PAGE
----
Some physician groups are pushing back on a proposal to lower the add-on percentage for reimbursement of new Part B drugs paid using the wholesale acquisition cost (WAC) when an average sales price (ASP) has not yet been established.
Under current regulation, physicians are reimbursed at WAC plus 6% for newly approved drugs. The Centers for Medicare & Medicaid Services is looking to reduce the add-on to 3% in theto the physician fee schedule for 2019.
In Sept. 6to the agency, the American College of Rheumatology took on a neutral stance to the proposal as a whole, stating only that it appreciates “that the proposed rule does clarify that the change in reimbursement would not apply to new biosimilars, whose reimbursement would remain at the drug’s WAC plus 6% of the reference drug’s ASP.”
The American Society of Clinical Oncology took a more hard-line stance.
“CMS should not finalize the proposed reduction in the add-on rate for Part B drugs subject to payment through the wholesale acquisition cost methodology and should instead focus on pursuing comprehensive solutions that drive value-based cancer care,” ASCO said in Sept. 10to the agency. It acknowledged CMS’ pursuit to lower drug spending, but suggested this will not have any meaningful impact “since most drugs are paid through a WAC-based methodology on a temporary basis only.”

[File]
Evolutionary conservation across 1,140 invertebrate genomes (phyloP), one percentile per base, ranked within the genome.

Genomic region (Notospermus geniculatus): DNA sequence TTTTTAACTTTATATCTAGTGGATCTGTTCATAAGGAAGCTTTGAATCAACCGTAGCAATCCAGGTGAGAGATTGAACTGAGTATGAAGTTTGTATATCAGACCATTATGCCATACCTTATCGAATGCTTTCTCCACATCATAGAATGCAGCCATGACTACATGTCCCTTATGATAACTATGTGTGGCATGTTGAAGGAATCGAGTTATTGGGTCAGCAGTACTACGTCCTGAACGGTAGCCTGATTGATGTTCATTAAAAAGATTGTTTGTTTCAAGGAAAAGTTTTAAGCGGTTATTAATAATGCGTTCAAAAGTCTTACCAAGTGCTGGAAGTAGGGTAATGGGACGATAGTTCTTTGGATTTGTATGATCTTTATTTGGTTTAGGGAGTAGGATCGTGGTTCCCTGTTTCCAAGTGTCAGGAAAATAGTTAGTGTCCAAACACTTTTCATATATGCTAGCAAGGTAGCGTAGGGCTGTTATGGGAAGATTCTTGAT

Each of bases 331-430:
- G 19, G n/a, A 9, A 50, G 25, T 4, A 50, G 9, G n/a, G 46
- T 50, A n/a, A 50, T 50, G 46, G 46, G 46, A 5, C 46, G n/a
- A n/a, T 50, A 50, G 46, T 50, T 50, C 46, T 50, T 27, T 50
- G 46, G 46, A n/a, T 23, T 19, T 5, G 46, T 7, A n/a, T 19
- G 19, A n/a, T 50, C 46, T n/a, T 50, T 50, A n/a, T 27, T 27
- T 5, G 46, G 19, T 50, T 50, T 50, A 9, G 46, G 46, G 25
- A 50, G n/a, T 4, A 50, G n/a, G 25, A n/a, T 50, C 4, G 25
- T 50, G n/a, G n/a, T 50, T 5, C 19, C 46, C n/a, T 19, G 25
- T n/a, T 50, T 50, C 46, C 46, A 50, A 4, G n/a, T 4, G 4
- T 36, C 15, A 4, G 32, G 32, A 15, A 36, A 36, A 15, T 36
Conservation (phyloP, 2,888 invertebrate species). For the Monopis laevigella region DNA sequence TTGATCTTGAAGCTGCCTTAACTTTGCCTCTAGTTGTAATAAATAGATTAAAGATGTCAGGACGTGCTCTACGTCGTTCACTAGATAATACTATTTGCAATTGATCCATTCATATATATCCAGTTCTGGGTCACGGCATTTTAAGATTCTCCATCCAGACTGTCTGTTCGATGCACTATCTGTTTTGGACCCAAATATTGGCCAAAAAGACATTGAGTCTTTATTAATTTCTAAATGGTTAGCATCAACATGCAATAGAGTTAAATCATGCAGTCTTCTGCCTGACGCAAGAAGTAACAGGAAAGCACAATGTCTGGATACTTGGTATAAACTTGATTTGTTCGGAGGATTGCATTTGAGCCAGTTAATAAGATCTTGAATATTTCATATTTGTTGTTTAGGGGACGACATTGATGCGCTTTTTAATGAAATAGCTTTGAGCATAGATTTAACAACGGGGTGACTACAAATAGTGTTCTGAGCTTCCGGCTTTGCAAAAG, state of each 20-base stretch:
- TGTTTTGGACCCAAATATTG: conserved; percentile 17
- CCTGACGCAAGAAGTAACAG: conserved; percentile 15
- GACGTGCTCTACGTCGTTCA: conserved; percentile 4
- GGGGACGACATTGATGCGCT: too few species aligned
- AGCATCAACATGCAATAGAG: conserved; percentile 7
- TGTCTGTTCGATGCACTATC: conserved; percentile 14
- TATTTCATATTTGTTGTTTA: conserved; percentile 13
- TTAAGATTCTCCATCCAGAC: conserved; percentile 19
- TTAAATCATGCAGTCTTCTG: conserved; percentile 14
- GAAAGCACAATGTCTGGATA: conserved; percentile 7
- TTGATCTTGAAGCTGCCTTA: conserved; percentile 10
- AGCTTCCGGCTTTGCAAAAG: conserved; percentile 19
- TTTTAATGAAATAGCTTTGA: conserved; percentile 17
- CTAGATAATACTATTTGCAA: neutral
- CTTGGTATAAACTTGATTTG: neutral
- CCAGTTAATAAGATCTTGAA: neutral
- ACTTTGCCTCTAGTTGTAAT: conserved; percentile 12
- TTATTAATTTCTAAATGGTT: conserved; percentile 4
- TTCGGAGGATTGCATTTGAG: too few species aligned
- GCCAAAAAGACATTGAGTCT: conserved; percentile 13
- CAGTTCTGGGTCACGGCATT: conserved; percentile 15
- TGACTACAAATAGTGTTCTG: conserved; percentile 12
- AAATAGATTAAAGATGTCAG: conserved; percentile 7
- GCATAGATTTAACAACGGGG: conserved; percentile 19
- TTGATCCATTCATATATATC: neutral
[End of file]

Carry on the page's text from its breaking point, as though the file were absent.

The American Medical Association argued in Sept. 10to the agency that, when accounting for the budget sequester that is in effect, physicians would only be getting reimbursed with a 1.4% add-on and that enactment of this proposal “would trigger reimbursement cuts for new drugs that will preclude their use in most physician offices and hinder Medicare patients’ access to new and innovated therapies that are more effective and/or less debilitating than existing drugs. AMA strongly believes that this proposal should not be finalized.”